Time for another “Woman of Discovery” profile…all our neighborhood streets in Discovery West are named after women who’ve made history, including Dr. Pearl Kendrick (1890-1980). She was an American bacteriologist whose pioneering research in collaboration with colleague Grace Eldering, led to the first whooping cough vaccine in the 1930s. This was a significant achievement at the time, as whooping cough was deadly for thousands of people, especially young children. The ensuing widespread distribution of the vaccine, which started in earnest around 1940, virtually ended these deaths altogether.
Dr. Kendrick started her journey as a research scientist and bacteriologist with an undergraduate degree from Syracuse University which she earned in 1914. She then spent several years teaching science, working as a laboratory assistant at the New York State Department of Health, and then as a bacteriologist at the Michigan Department of Health, where she quickly moved up the ranks. In 1932, after pursuing her graduate degree during leaves of absence from work, she earned an Sc.D. from Johns Hopkins University School of Hygiene and Public Health.
It was then that she decided to tackle whooping cough. Kendrick had a unique link to this work: as a small child, she had contracted whooping cough and lived through the ordeal. While the disease had been around and identified for several decades, there was no way of avoiding or treating it successfully. Although a pertussis vaccine had been developed, it hadn’t been adequately tested in the 1910s, so Kendrick and her team furthered this work with field trials, lab experiments and carefully documented research.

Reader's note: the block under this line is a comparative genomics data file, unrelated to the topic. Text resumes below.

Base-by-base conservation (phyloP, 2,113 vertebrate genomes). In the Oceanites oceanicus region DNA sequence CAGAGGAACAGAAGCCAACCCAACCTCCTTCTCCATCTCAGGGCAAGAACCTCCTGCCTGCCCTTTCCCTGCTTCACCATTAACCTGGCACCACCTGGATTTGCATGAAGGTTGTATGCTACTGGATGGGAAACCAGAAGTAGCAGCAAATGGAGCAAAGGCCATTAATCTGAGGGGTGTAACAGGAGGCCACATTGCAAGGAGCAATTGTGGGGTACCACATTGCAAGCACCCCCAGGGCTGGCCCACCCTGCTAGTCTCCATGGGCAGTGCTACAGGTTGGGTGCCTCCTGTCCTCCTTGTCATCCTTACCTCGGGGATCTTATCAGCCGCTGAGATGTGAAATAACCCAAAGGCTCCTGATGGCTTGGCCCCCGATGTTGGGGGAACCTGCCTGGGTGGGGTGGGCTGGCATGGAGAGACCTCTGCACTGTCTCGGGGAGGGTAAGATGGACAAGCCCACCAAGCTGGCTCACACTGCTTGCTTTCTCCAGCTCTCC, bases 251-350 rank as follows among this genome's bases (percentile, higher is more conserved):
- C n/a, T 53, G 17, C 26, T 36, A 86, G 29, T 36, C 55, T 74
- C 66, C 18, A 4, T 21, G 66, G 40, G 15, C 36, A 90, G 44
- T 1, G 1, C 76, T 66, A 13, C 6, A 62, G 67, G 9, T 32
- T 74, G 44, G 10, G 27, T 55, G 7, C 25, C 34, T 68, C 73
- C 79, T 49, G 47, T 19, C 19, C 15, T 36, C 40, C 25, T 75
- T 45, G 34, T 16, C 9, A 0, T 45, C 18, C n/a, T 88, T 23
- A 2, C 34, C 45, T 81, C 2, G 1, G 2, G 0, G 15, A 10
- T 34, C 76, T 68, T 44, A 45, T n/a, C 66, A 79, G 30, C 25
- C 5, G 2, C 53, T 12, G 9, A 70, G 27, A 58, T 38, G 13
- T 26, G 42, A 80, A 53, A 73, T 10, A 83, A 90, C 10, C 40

The work in America by Kendrick, Elderling and their team had advanced the efficacy of the vaccine far beyond other countries. They served as consultants and advisors to others in developing pertussis vaccines, and other immunization projects in multiple countries, including much of Latin America.
Dr. Kendrick continued to be involved with this important work into her later years, serving as a lecturer at the University of Michigan’s Department of Epidemiology in the 1950s, where she worked to develop even more vaccines. When she retired from teaching in 1960, she continued to be involved with Michigan American Society for Microbiology, the American Public Health Association, the American Board of Bacteriologists and other professional organizations.